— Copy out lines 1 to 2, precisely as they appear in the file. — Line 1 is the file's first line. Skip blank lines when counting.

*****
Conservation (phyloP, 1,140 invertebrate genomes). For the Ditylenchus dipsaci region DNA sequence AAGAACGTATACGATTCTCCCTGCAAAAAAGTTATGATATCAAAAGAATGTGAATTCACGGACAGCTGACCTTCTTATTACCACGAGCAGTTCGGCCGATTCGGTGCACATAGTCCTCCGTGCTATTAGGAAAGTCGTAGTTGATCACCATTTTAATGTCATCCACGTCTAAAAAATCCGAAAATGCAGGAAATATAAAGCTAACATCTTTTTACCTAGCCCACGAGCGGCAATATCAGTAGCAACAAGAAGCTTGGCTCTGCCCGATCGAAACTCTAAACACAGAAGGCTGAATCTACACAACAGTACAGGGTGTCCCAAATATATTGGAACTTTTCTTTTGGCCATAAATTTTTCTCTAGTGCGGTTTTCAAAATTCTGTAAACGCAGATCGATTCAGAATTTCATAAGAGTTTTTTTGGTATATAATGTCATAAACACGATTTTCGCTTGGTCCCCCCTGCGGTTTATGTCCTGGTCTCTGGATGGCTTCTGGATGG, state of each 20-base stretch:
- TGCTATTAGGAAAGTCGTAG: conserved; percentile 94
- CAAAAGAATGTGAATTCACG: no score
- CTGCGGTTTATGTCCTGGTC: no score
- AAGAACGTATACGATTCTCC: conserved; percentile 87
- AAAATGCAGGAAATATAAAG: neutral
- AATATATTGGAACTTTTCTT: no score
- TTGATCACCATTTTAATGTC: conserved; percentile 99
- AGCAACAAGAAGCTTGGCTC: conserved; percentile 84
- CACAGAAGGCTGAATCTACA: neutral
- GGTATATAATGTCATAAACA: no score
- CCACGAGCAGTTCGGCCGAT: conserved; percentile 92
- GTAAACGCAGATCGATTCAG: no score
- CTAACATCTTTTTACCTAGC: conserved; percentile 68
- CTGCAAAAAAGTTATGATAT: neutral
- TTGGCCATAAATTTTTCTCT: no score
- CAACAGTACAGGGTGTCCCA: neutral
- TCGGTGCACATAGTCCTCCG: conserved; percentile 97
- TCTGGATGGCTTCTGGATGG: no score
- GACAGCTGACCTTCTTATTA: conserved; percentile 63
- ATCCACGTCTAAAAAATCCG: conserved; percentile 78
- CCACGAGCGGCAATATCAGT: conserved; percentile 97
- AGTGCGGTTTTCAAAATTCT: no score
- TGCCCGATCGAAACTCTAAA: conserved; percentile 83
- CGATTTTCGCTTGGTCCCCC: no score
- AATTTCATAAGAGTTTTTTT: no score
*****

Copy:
Conservation (phyloP, 1,140 invertebrate genomes). For the Ditylenchus dipsaci region DNA sequence AAGAACGTATACGATTCTCCCTGCAAAAAAGTTATGATATCAAAAGAATGTGAATTCACGGACAGCTGACCTTCTTATTACCACGAGCAGTTCGGCCGATTCGGTGCACATAGTCCTCCGTGCTATTAGGAAAGTCGTAGTTGATCACCATTTTAATGTCATCCACGTCTAAAAAATCCGAAAATGCAGGAAATATAAAGCTAACATCTTTTTACCTAGCCCACGAGCGGCAATATCAGTAGCAACAAGAAGCTTGGCTCTGCCCGATCGAAACTCTAAACACAGAAGGCTGAATCTACACAACAGTACAGGGTGTCCCAAATATATTGGAACTTTTCTTTTGGCCATAAATTTTTCTCTAGTGCGGTTTTCAAAATTCTGTAAACGCAGATCGATTCAGAATTTCATAAGAGTTTTTTTGGTATATAATGTCATAAACACGATTTTCGCTTGGTCCCCCCTGCGGTTTATGTCCTGGTCTCTGGATGGCTTCTGGATGG, state of each 20-base stretch:
- TGCTATTAGGAAAGTCGTAG: conserved; percentile 94